Transfers for the Benefit of the Spouse
Transfers to a spouse are not penalized by Medicaid because assets held in the name of either spouse are included when determining an applicant's eligibility. In other words, Medicaid does not care which spouse owns the asset. Federal law provides that there is no transfer penalty if:
The asset was transferred to the applicant's spouse, or to another for the sole benefit of the applicant's spouse, or
- The asset was transferred from the applicant's spouse to another for the sole benefit of the applicant's spouse.
This means that an institutionalized spouse (the spouse who is living in a nursing home) is allowed to transfer unlimited assets to his or her spouse, or to someone else for the sole benefit of his or her spouse (such as to a trust or annuity company). "Sole benefit of the spouse" means that no one besides the spouse can benefit from the assets in any way, now or at any time in the future.
Also, federal law states that any assets transferred to another "for the sole benefit of the spouse" must be spent for the benefit of the spouse within a time-frame corresponding to the spouse's life expectancy. In other words, the trust or annuity must be to set up to spend the assets or money for the spouse's needs in a way that it will run out by the time the spouse dies.
This is particularly applicable when an annuity is purchased by the applicant’s spouse to pay out in a series of monthly payments to that spouse. These “Medicaid Annuities” have a number of specific rules that must be complied with, so be sure to seek competent advice from an elder law attorney familiar with these rules before purchasing one.
Transfers to a Child
A Medicaid applicant can transfer any resources (including a house, as discussed above) to a disabled child without running afoul of the transfer rules. No transfer penalties will be imposed when an asset was transferred to the applicant's child, or to a trust established solely for the benefit of the applicant's child, as long as the child is either blind or permanently and totally disabled as defined by the individual state program or as defined by Supplemental Security Income rules.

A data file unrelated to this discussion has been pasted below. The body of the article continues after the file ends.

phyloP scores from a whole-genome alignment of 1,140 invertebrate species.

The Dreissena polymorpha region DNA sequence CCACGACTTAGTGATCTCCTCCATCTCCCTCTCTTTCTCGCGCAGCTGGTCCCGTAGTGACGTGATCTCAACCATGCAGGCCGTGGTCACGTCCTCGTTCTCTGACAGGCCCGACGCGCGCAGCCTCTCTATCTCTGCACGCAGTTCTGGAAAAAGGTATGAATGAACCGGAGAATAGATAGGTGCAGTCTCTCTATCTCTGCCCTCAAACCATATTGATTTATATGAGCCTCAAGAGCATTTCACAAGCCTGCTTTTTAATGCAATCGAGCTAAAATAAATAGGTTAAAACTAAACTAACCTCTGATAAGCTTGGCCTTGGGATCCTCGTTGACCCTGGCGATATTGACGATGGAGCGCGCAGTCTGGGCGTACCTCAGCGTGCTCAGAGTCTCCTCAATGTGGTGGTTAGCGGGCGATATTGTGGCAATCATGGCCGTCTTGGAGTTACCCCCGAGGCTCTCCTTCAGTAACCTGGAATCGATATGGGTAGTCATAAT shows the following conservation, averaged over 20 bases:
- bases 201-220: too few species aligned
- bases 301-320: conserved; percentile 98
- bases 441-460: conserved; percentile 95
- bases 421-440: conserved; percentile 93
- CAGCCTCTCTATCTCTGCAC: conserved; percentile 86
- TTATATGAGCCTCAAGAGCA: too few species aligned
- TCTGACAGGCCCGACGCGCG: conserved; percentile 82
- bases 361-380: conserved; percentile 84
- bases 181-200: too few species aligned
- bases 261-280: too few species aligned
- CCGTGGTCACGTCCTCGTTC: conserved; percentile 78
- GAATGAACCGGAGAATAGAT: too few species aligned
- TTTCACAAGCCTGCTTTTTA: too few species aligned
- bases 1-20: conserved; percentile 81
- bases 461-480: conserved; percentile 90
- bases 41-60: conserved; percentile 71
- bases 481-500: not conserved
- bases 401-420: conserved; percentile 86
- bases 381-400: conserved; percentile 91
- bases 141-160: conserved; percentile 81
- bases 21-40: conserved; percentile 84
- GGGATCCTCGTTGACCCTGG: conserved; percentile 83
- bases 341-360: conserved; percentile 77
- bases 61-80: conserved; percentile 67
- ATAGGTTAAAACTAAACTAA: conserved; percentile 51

Undue Hardship Exception
In the event a Medicaid applicant made a transfer resulting in a period of ineligibility, there may be a chance you can convince Medicaid that the ineligibility for Medicaid long-term care coverage will result in an undue hardship. This will not be an easy task, however, because undue hardship is defined in federal law as depriving the person of medical care that endangers life. In other words, the applicant would have to prove that he or she couldn't afford a nursing home without Medicaid, and that, without a nursing home, the applicant might die. In addition, each state has its own rules surrounding undue hardship. If you think you or a family member may qualify for this exception, the applicant's nursing home can file a waiver request for undue hardship with the applicant's consent.
Asset Transfers That No Longer Work
Due to changes in the Medicaid laws, some asset transfers that used to avoid penalties no longer do. For more information, see our article on asset transfers that no longer avoid Medicaid penalties.